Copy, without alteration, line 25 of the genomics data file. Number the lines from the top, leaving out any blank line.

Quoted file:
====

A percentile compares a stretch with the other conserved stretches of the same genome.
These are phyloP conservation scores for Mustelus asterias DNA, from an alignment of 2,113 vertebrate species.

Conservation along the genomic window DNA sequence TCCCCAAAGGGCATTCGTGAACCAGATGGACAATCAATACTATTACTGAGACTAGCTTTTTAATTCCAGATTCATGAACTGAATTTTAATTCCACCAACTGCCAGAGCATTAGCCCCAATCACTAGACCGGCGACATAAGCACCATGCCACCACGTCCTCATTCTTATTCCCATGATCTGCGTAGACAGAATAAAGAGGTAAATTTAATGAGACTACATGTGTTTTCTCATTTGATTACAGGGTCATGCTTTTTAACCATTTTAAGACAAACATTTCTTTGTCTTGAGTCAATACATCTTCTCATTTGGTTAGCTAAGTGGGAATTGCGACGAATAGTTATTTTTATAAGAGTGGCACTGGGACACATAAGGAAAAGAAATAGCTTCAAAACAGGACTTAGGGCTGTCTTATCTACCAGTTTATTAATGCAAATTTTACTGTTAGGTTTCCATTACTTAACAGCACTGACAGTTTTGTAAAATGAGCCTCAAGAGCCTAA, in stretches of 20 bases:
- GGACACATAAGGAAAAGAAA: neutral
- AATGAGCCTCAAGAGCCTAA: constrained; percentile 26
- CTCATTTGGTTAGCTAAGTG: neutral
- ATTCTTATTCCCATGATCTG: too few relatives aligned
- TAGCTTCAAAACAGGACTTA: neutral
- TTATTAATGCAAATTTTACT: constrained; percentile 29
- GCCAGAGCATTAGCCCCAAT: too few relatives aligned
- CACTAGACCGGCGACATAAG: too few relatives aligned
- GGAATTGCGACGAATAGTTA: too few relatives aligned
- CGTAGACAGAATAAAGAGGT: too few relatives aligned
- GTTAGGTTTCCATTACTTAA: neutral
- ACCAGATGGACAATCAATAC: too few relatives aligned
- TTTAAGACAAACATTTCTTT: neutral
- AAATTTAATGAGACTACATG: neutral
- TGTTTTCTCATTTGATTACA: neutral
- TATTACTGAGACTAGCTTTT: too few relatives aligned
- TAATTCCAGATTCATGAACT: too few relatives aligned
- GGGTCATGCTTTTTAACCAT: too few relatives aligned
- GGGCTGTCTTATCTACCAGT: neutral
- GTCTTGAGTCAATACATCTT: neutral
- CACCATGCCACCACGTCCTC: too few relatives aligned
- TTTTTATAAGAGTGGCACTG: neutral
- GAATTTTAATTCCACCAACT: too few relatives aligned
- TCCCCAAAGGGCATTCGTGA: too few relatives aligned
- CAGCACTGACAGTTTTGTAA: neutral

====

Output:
- TTTTTATAAGAGTGGCACTG: neutral